-F
 

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I've found that if my 7 year old son is stoking, his feet can't stay on the pedals. If I strap his feet in then he's unable to step off to catch himself if needed. What are you folks using for kids pedals?
Plastic flats. The kiddie stocker is independant, and is set up at a higher gear, so she pedals slower than I do (I tend to spin).
 

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I could not find much information on this topic searching through old threads. My son, 3 1/2 years old, started riding on the back of my road tandem last summer a couple of months before he was 3. He's ridden about 700 miles with me so far and he has loved all of it.

I think I would like to take him on some singletrack with me as well, but I have absolutely zero off road tandem experience. Does anyone on here have any experience with this to share?

I'm specifically wondering what type of bike set-up might be best. Should I look for a hardtail and put a thudbuster and stoker kit on the back for him? Should I look for a full suspension and just set up some type of footrest, no pedalling for him? We live in northern Indiana, has anyone ridden midwestern singletrack on a tandem and if so how did the tandem do? Sorry about all the questions, but thanks for any piece of info you can help me with!
Check out my ecdm tandem review on the BikeDad's website... It will answer a lot of your questions. And the tout terrain streamliner review I did. You're going to have a hard time getting a 3.5 year old to fit on the back of a tandem. Also depending on your terrain you won't have enough weight over the rear wheel to maintain traction when climbing. And your kid will get launched off the pedals on the slightest bump. Depending on your child's size, you could probably get about a year of use from either a macride or kids ride shotgun seats. Both excellent products for the 2.5-4.5 year old crowd. But honestly the streamliner will cover you from age 3ish to 8 or 9. And while expensive, it's cheaper than a tandem setup that won't work well anyways for your kids size and kids in general offroad until they're older. I won't be transitioning back to the tandem regularly for my littles until they're 7 or 8. And I say this as someone who custom built a kid stoker kit for a full suspension Ventana. See @bikechurchshuttles on instagram for pics. And definitely check out The Bike Dad's.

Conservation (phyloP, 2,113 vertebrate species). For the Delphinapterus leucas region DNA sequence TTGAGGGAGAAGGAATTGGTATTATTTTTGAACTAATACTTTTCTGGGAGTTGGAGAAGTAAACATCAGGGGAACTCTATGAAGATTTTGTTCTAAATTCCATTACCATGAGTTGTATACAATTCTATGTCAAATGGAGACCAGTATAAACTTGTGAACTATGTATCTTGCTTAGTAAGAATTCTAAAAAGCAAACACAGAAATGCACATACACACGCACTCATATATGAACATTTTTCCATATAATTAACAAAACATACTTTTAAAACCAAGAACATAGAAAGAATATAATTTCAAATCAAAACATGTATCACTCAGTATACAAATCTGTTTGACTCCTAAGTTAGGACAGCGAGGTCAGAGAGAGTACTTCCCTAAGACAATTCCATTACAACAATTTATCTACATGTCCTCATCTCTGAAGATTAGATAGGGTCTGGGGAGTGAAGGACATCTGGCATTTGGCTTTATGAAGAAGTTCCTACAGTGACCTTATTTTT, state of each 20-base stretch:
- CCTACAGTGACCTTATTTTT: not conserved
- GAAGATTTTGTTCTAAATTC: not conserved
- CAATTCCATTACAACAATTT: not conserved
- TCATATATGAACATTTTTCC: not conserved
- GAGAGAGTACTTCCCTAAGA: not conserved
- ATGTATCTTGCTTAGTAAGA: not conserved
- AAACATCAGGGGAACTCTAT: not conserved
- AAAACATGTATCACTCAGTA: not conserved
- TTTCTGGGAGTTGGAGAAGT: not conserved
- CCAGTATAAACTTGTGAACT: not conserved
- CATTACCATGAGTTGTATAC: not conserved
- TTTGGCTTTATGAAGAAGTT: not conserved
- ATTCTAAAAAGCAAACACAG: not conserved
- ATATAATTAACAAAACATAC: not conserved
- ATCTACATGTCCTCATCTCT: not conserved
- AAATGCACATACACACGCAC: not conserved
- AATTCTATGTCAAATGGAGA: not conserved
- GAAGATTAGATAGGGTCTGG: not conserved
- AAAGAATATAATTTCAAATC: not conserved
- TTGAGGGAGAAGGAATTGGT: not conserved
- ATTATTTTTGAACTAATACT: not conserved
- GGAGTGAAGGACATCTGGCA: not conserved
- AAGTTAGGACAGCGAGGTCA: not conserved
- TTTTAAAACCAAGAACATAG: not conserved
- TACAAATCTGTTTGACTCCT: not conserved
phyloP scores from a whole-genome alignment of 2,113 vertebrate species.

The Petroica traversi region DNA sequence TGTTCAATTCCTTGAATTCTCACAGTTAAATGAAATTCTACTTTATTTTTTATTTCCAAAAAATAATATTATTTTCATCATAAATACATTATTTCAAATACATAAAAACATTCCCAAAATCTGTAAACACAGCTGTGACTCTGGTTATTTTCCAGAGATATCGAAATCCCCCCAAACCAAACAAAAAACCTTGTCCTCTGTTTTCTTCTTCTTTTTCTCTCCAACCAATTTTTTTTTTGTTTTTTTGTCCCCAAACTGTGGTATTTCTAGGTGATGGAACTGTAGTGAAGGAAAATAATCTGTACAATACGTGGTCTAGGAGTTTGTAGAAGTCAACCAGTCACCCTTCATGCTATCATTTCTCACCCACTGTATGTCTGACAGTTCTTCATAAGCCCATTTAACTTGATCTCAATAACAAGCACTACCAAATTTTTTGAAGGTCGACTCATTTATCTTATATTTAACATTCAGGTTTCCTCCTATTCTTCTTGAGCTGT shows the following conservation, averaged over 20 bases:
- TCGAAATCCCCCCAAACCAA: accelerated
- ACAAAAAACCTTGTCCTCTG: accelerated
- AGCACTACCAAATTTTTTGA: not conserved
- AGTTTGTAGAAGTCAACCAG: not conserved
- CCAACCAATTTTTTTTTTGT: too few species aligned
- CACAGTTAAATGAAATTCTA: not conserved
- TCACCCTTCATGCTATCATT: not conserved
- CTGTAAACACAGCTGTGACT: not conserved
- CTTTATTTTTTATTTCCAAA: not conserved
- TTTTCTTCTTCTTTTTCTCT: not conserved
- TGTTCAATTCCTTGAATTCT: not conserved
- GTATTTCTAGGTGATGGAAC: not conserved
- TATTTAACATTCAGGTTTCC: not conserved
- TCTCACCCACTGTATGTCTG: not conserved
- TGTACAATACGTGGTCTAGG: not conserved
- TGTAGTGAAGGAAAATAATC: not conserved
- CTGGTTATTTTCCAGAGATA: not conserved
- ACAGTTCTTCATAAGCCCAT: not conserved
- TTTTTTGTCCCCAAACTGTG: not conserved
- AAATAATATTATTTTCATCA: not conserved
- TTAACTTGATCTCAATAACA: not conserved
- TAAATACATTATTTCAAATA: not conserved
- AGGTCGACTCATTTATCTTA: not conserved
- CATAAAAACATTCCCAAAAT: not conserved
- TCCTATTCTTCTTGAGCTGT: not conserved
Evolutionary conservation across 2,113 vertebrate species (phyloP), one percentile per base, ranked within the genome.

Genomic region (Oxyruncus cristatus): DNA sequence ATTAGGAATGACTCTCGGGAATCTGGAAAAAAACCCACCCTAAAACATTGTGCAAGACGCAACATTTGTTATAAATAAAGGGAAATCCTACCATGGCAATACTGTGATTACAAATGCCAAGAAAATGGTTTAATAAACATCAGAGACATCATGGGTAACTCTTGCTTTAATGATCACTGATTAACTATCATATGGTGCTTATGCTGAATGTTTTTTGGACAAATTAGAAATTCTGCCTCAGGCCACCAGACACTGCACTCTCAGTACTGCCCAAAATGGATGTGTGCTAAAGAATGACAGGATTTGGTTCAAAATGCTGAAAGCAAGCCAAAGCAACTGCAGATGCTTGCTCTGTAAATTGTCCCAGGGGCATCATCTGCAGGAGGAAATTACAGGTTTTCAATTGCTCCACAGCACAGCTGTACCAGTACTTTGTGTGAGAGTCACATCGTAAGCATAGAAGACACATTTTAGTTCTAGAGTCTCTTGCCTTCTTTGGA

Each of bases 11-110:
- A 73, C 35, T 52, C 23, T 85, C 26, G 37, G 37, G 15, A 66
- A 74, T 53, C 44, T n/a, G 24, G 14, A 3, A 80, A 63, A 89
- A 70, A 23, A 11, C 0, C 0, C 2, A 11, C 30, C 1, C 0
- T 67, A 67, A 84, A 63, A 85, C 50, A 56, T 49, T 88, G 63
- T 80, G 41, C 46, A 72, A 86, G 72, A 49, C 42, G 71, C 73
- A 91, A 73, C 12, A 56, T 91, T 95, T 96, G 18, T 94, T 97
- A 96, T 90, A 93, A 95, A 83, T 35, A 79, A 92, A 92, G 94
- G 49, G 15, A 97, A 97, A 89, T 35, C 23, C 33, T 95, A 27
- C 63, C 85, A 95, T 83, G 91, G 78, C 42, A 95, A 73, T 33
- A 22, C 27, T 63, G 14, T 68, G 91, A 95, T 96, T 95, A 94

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Here is my 7 yr old nephew and myself and he carried his weight and contributed proportionately to power. Surprisingly all I had to do was drop the seat down to the very lowest position. I also had to be very careful to only ride on mostly level pavement where the pedaling was easy and I had to keep it it a pretty high gear so the pedals would not spin too fast and cause his feet to fly off. If there was ever an incline and I needed to change to low gear, I told nim to take his feet off the pedals and rest them on the top cross bar while I did the hard work.